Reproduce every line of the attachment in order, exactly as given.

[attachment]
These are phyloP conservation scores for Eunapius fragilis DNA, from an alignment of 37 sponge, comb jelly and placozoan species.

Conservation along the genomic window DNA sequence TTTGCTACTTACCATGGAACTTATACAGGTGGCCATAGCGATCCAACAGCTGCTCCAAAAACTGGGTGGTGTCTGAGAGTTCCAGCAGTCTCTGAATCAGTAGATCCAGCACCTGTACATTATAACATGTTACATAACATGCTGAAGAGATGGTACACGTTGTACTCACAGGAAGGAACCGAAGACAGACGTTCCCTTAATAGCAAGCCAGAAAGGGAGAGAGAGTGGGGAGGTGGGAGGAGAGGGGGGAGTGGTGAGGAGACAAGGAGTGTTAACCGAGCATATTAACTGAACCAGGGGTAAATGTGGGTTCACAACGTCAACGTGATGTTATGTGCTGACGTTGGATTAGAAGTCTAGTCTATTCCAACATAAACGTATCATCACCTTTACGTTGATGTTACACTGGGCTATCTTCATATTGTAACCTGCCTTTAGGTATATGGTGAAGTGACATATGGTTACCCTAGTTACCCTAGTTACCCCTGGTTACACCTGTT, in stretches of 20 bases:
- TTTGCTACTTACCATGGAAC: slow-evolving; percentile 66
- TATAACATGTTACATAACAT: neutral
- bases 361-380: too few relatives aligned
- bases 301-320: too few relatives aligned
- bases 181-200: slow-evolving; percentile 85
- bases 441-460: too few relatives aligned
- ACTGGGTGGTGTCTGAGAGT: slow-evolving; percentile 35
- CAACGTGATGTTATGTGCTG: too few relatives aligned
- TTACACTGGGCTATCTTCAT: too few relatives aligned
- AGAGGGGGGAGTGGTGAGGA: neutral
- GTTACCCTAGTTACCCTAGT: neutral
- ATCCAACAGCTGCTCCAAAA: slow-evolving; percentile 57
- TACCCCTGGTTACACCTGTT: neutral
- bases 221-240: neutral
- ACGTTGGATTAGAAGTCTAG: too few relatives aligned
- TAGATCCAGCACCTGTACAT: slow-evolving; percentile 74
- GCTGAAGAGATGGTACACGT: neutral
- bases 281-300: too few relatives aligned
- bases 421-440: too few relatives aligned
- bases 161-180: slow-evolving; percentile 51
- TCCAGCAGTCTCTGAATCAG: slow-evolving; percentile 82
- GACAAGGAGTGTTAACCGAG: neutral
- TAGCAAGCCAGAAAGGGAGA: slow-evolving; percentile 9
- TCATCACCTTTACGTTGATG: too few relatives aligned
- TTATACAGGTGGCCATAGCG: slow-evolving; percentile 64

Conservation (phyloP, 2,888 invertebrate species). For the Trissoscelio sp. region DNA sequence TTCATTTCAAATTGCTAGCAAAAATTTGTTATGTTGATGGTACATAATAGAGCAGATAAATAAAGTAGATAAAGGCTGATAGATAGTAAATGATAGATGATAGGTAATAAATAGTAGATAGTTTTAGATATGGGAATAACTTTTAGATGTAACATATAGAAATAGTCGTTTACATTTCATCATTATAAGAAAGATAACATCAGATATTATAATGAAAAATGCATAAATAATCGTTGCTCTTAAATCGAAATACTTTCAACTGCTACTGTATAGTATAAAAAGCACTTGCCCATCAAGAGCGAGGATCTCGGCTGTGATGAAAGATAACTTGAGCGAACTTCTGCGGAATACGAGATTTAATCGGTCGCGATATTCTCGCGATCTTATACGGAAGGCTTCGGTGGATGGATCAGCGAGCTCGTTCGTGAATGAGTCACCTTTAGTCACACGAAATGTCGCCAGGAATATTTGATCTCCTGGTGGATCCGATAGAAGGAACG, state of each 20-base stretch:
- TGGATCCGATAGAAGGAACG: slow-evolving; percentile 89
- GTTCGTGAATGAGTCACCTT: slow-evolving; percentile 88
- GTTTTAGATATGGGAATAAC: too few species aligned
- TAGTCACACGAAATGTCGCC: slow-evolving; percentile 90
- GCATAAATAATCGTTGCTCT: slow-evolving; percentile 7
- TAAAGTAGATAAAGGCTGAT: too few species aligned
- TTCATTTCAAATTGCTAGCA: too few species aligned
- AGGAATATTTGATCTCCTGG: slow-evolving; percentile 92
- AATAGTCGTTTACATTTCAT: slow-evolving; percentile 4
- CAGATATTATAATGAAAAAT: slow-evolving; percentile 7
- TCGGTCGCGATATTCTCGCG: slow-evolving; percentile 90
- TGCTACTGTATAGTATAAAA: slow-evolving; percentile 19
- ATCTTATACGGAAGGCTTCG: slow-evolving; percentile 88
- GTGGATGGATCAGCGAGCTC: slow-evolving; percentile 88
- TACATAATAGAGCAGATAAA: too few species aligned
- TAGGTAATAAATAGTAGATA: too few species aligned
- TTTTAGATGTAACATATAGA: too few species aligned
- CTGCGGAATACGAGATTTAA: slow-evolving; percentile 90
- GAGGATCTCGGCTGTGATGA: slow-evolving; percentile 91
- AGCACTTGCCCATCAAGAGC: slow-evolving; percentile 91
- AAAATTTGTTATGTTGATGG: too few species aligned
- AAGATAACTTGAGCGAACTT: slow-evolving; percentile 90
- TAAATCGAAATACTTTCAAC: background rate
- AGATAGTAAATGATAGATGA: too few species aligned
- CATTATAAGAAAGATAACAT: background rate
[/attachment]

These are phyloP conservation scores for Eunapius fragilis DNA, from an alignment of 37 sponge, comb jelly and placozoan species.

Conservation along the genomic window DNA sequence TTTGCTACTTACCATGGAACTTATACAGGTGGCCATAGCGATCCAACAGCTGCTCCAAAAACTGGGTGGTGTCTGAGAGTTCCAGCAGTCTCTGAATCAGTAGATCCAGCACCTGTACATTATAACATGTTACATAACATGCTGAAGAGATGGTACACGTTGTACTCACAGGAAGGAACCGAAGACAGACGTTCCCTTAATAGCAAGCCAGAAAGGGAGAGAGAGTGGGGAGGTGGGAGGAGAGGGGGGAGTGGTGAGGAGACAAGGAGTGTTAACCGAGCATATTAACTGAACCAGGGGTAAATGTGGGTTCACAACGTCAACGTGATGTTATGTGCTGACGTTGGATTAGAAGTCTAGTCTATTCCAACATAAACGTATCATCACCTTTACGTTGATGTTACACTGGGCTATCTTCATATTGTAACCTGCCTTTAGGTATATGGTGAAGTGACATATGGTTACCCTAGTTACCCTAGTTACCCCTGGTTACACCTGTT, in stretches of 20 bases:
- TTTGCTACTTACCATGGAAC: slow-evolving; percentile 66
- TATAACATGTTACATAACAT: neutral
- bases 361-380: too few relatives aligned
- bases 301-320: too few relatives aligned
- bases 181-200: slow-evolving; percentile 85
- bases 441-460: too few relatives aligned
- ACTGGGTGGTGTCTGAGAGT: slow-evolving; percentile 35
- CAACGTGATGTTATGTGCTG: too few relatives aligned
- TTACACTGGGCTATCTTCAT: too few relatives aligned
- AGAGGGGGGAGTGGTGAGGA: neutral
- GTTACCCTAGTTACCCTAGT: neutral
- ATCCAACAGCTGCTCCAAAA: slow-evolving; percentile 57
- TACCCCTGGTTACACCTGTT: neutral
- bases 221-240: neutral
- ACGTTGGATTAGAAGTCTAG: too few relatives aligned
- TAGATCCAGCACCTGTACAT: slow-evolving; percentile 74
- GCTGAAGAGATGGTACACGT: neutral
- bases 281-300: too few relatives aligned
- bases 421-440: too few relatives aligned
- bases 161-180: slow-evolving; percentile 51
- TCCAGCAGTCTCTGAATCAG: slow-evolving; percentile 82
- GACAAGGAGTGTTAACCGAG: neutral
- TAGCAAGCCAGAAAGGGAGA: slow-evolving; percentile 9
- TCATCACCTTTACGTTGATG: too few relatives aligned
- TTATACAGGTGGCCATAGCG: slow-evolving; percentile 64

Conservation (phyloP, 2,888 invertebrate species). For the Trissoscelio sp. region DNA sequence TTCATTTCAAATTGCTAGCAAAAATTTGTTATGTTGATGGTACATAATAGAGCAGATAAATAAAGTAGATAAAGGCTGATAGATAGTAAATGATAGATGATAGGTAATAAATAGTAGATAGTTTTAGATATGGGAATAACTTTTAGATGTAACATATAGAAATAGTCGTTTACATTTCATCATTATAAGAAAGATAACATCAGATATTATAATGAAAAATGCATAAATAATCGTTGCTCTTAAATCGAAATACTTTCAACTGCTACTGTATAGTATAAAAAGCACTTGCCCATCAAGAGCGAGGATCTCGGCTGTGATGAAAGATAACTTGAGCGAACTTCTGCGGAATACGAGATTTAATCGGTCGCGATATTCTCGCGATCTTATACGGAAGGCTTCGGTGGATGGATCAGCGAGCTCGTTCGTGAATGAGTCACCTTTAGTCACACGAAATGTCGCCAGGAATATTTGATCTCCTGGTGGATCCGATAGAAGGAACG, state of each 20-base stretch:
- TGGATCCGATAGAAGGAACG: slow-evolving; percentile 89
- GTTCGTGAATGAGTCACCTT: slow-evolving; percentile 88
- GTTTTAGATATGGGAATAAC: too few species aligned
- TAGTCACACGAAATGTCGCC: slow-evolving; percentile 90
- GCATAAATAATCGTTGCTCT: slow-evolving; percentile 7
- TAAAGTAGATAAAGGCTGAT: too few species aligned
- TTCATTTCAAATTGCTAGCA: too few species aligned
- AGGAATATTTGATCTCCTGG: slow-evolving; percentile 92
- AATAGTCGTTTACATTTCAT: slow-evolving; percentile 4
- CAGATATTATAATGAAAAAT: slow-evolving; percentile 7
- TCGGTCGCGATATTCTCGCG: slow-evolving; percentile 90
- TGCTACTGTATAGTATAAAA: slow-evolving; percentile 19
- ATCTTATACGGAAGGCTTCG: slow-evolving; percentile 88
- GTGGATGGATCAGCGAGCTC: slow-evolving; percentile 88
- TACATAATAGAGCAGATAAA: too few species aligned
- TAGGTAATAAATAGTAGATA: too few species aligned
- TTTTAGATGTAACATATAGA: too few species aligned
- CTGCGGAATACGAGATTTAA: slow-evolving; percentile 90
- GAGGATCTCGGCTGTGATGA: slow-evolving; percentile 91
- AGCACTTGCCCATCAAGAGC: slow-evolving; percentile 91
- AAAATTTGTTATGTTGATGG: too few species aligned
- AAGATAACTTGAGCGAACTT: slow-evolving; percentile 90
- TAAATCGAAATACTTTCAAC: background rate
- AGATAGTAAATGATAGATGA: too few species aligned
- CATTATAAGAAAGATAACAT: background rate